by Jay W. Vogt
Start your meetings right, and they are more likely to end right. Master facilitators at The Grove Consultants International guide you to do one thing at the start of every meeting: Remember OARRs (Outcomes, Agenda, Roles and Rules).
Effective meetings define desired outcomes for success. I facilitate many meetings, and when designing them with a client, I ask, “Assuming that the meeting is a great success, what will you have at the end that you didn’t have at the beginning?”
Typical meeting outcomes might be an agreement, a decision, or an action plan. It could be something tangible like a list of options, or less tangible, like a greater sense of team.
Outcomes are critical because every choice you make about the meeting—from what goes on the agenda, to how you arrange seating, to how much time you take, even to what food you have on hand—is decided based on how it delivers those outcomes.
So if you find yourself in a meeting that starts without a clear sense of the goals and desired outcomes, ask, “Can we take a moment and establish what we hope to accomplish in this meeting?”
Effective meetings have a clear agenda of activities that are designed to deliver the stated outcomes. The best agendas define a sequence of topics, specify the amount of time assigned to each topic, list the person who leads each item, and detail any needed resources (like pre-reading, handouts or slide presentations).
An agenda (with desired outcomes), should be distributed to participants in advance so people can prepare. If you find yourself in a meeting without an agenda, you can ask, “Can we make a quick list of the things we want to discuss in the time that we have?”
Effective meetings begin with an understanding of what roles are needed to ensure success and who is performing them. You may want a designated facilitator (whose job it is to keep the group focused on the task at hand) to make sure everyone who wishes to speak gets that opportunity. There may be a recorder taking notes or transcribing highlights onto posters in the front of the room to serve as a shared group memory. There may be a timekeeper to help alert the group to the time remaining to complete a task.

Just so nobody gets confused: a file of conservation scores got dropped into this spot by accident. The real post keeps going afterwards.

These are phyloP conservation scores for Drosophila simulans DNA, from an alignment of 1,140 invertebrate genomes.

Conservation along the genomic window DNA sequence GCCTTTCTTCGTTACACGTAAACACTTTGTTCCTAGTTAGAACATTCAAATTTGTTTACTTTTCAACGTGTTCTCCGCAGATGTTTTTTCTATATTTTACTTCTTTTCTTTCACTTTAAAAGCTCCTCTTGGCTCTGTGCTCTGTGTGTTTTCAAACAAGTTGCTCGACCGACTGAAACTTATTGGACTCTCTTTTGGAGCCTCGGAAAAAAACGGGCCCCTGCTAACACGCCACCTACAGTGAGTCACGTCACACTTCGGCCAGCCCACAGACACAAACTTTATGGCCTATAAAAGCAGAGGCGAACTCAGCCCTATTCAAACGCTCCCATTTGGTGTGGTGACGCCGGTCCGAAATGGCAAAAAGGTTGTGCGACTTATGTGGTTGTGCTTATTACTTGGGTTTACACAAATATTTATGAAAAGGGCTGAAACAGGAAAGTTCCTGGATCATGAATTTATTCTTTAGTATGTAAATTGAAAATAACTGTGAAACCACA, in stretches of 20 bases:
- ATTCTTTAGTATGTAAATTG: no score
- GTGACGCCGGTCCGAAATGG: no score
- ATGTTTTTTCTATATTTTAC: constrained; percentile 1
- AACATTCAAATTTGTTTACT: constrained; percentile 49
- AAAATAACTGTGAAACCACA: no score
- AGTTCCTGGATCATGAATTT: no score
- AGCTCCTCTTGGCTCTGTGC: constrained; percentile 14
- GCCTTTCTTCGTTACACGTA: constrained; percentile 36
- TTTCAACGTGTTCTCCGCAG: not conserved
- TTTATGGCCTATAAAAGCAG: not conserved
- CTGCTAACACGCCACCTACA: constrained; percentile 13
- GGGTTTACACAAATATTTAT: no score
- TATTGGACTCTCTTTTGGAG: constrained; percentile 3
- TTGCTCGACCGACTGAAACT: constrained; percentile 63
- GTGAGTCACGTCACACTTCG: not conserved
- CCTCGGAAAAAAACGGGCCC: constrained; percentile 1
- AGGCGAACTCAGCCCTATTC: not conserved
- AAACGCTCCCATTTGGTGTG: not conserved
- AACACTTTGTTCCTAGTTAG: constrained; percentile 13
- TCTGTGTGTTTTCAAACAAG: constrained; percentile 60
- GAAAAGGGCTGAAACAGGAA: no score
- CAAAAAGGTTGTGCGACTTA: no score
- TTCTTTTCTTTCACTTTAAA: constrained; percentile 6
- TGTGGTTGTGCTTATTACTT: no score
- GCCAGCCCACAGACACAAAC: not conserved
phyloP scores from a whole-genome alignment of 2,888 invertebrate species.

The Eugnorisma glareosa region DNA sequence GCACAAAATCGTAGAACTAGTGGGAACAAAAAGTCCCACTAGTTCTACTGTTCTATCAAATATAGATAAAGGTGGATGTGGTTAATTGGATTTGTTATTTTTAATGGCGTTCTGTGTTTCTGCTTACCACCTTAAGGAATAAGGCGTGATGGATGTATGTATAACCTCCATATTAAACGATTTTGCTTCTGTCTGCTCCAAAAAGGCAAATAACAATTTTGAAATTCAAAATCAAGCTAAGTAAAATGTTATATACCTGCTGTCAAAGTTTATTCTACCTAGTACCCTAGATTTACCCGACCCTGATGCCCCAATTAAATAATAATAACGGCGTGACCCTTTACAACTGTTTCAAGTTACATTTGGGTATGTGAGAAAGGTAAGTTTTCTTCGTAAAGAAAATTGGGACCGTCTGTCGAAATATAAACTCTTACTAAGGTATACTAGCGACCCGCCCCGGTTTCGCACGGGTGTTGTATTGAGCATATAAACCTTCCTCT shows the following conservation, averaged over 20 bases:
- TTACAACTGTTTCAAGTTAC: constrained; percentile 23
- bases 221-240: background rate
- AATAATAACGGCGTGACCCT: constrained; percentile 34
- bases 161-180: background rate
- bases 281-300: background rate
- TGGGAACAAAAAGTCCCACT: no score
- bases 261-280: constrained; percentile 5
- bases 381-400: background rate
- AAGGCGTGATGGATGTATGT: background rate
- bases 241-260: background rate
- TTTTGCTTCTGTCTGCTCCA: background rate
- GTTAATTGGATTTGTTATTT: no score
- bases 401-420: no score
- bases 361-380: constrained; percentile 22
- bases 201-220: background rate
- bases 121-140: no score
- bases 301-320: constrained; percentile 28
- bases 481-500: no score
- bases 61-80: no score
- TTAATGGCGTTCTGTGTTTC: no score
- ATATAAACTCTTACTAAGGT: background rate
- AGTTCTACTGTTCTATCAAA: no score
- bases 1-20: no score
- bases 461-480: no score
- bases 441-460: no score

If you find yourself in a meeting that offers little hope of disciplined guidance, speak up and say, “Perhaps we’ll be more productive if one of us serves as the facilitator for this meeting.”
Effective meetings begin with ground rules for how people are expected to behave to ensure the meeting’s success. When designing a meeting for a group for the first time, I often ask, “What agreements do we need to have about how we work together so that everyone is able to make a full contribution?”
People say, “One person speaks at a time,” because many participants who are repeatedly interrupted shut down and eventually stop talking altogether. Others say, “Speak up, yet speak briefly,” since they want everyone to contribute without anyone dominating. Some say, “Balance advocacy with inquiry,” since they want individuals to promote their views while also questioning others to learn from views different from their own.
If you find yourself in a meeting without any established norms about how people may be expected to act, try saying, “Let’s take a minute and agree on a few basic ground rules about how we want to work together in this meeting.”
If you want to experience team alignment in a meeting, don’t forget your OARRs. Start every meeting by briefly confirming your Outcomes, Agenda, Roles and Rules to get everyone rowing in the same direction.
Jay W. Vogt is an organizational development consultant, and author of Recharge Your Team – The Grounded Visioning Approach. Learn more at www.peoplesworth.com.